The members of the Electoral Affairs Commission that supervised the 2013 election for the Legislative Assembly are now arguing that candidates should be allowed to publicize their political platforms for longer periods.
The proposal was included in one of two reports released on Wednesday that focuses on possible improvements to the operation of elections for the Chief Executive and the Legislative Assembly.
The 39-page report recognized the challenges of preventing illegalities in campaigning, given the “varying civic quality among locals.”
“The objective difficulty lies apparent within the measure that demands ordinary citizens, voters and prospective candidates retain composure and stay away from any promotional activities for manifestos related to the election,” the Commission report reads.
Such activities are strictly banned during the campaigning period, which runs for about half a year between the official announcement of the election date and the election itself.
The proposal indicates that the effective campaign period could be longer, although the official campaign would still run for around two statutory weeks. During this period, lawmaker candidates are permitted to establish physical, virtual and roving platforms to disseminate manifestos.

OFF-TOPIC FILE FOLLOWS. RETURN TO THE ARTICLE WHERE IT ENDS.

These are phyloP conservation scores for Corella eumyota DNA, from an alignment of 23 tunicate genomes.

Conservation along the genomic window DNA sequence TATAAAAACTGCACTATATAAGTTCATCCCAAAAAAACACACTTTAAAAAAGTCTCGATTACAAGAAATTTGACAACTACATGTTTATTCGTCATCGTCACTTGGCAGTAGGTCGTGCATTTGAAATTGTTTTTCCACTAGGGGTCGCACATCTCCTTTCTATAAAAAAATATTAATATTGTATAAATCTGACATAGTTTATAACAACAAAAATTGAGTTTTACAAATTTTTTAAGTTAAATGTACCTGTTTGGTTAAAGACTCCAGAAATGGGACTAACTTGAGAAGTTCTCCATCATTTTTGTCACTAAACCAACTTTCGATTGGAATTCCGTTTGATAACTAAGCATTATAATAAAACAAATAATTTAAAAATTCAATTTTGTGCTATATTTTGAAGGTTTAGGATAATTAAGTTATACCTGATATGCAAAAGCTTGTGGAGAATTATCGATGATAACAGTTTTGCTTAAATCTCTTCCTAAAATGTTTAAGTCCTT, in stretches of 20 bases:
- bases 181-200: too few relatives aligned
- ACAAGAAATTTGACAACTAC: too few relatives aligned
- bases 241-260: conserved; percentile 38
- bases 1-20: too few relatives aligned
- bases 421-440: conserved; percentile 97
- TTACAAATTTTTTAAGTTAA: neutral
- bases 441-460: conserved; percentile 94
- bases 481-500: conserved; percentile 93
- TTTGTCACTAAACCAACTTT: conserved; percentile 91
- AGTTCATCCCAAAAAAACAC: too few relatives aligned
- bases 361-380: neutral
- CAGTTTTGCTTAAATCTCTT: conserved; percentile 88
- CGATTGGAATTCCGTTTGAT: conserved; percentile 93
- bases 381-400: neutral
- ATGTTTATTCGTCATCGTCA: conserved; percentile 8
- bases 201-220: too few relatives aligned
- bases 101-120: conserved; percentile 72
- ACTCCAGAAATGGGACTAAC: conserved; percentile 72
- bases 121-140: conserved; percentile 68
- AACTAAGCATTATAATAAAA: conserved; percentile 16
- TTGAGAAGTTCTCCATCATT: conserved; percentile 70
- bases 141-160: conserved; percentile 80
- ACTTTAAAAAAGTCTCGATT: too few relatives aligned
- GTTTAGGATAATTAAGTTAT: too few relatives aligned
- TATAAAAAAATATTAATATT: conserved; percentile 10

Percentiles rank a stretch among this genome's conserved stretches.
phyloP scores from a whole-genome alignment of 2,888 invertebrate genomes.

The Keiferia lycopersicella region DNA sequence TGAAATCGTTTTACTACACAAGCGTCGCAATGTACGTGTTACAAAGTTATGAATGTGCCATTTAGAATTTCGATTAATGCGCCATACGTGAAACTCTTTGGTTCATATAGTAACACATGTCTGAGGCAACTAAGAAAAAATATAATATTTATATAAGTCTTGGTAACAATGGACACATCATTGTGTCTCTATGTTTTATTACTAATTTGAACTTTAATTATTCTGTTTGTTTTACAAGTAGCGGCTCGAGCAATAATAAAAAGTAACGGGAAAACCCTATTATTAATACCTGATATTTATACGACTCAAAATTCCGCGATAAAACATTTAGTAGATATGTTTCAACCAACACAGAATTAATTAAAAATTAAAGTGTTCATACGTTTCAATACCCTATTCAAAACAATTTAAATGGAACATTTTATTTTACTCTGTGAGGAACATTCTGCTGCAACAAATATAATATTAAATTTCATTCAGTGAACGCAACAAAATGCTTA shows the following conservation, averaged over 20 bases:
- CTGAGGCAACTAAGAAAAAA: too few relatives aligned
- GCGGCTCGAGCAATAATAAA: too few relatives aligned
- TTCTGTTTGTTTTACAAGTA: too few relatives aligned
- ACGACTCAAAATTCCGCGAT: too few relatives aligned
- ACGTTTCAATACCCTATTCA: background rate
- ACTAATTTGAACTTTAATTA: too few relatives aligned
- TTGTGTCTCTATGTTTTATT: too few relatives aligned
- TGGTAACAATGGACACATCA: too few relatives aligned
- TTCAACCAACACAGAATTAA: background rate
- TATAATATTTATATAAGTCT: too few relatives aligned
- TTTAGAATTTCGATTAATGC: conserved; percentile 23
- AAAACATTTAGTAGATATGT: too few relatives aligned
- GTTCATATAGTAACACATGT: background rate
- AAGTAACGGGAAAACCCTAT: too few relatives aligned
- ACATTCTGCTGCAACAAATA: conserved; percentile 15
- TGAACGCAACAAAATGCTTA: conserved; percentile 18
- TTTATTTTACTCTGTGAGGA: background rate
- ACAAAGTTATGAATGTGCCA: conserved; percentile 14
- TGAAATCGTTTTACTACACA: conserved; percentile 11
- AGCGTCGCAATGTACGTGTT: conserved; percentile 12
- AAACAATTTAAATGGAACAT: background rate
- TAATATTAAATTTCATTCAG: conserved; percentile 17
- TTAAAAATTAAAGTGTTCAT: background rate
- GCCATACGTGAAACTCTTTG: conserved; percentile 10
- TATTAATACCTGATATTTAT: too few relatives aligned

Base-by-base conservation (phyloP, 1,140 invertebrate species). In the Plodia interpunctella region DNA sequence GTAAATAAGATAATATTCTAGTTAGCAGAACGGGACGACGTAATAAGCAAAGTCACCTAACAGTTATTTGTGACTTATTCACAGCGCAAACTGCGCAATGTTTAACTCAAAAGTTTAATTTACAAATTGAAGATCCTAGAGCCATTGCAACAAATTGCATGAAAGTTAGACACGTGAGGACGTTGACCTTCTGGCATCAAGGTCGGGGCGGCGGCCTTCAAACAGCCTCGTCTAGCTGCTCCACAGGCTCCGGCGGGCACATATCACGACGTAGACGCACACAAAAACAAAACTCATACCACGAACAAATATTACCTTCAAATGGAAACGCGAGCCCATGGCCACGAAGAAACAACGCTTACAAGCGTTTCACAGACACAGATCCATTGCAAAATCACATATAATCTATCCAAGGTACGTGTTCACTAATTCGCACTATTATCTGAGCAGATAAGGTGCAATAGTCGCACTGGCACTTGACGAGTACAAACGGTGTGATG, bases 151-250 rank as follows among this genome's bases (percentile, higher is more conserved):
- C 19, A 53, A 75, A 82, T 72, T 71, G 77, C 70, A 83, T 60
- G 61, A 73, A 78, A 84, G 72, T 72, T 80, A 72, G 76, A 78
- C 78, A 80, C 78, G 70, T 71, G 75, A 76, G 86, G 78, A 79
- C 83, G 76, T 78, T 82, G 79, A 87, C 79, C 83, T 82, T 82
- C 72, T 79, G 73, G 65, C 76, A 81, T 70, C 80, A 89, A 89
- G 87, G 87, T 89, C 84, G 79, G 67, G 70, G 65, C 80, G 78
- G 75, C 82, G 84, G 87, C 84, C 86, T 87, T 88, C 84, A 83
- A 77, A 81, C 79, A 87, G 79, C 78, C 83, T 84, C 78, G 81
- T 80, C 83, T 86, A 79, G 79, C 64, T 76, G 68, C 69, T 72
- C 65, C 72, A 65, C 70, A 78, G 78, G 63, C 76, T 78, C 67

In addition, the report argues that all campaign activities should shut down 34 hours before the election, as per current regulations.
The report also suggests that candidates should seek locally registered audits over their accounts before they are submitted to the management committee for funding.
Current regulations stipulate that each party’s budget should not exceed 0.02 percent of the total income anticipated by the government for that year. However, all parties in the running are allowed to receive unlimited financial donations to sustain or even reinforce their campaigns. The authors of the report found it difficult to identify the source of candidates’ financial support.
Of the MOP5.64 million budgeted for each group in the last edition, MOP17,400 was said to be the smallest amount spent by one candidacy, while the biggest spender’s expenditure reached up to MOP3.88 million.
Taking into account the voting patterns of the elderly population and those with lesser education, the report also called for changes to the ballots’ design so as to lower the number of invalid ballots. Compared to the total of 6,498 invalid vote tickets received in the fourth election, only 4,280 ballots were identified as null.
In another 39-page report regarding the 2014 election for the region’s Chief Executive, the authors argue that the contacts of the 400 electoral committee members, composed of a further 400 voters, should be easily available.
The reports also suggest that the Electoral Affairs Commissions should be assembled beforehand or put on a permanent basis, so as to facilitate fluid coordination with other government agencies.
According to the reports’ authors, a long-standing electoral body might be able to cope with frequent enquiries and requests, such as the regular complaint of managerial bodies about the limited time in which to prepare for elections.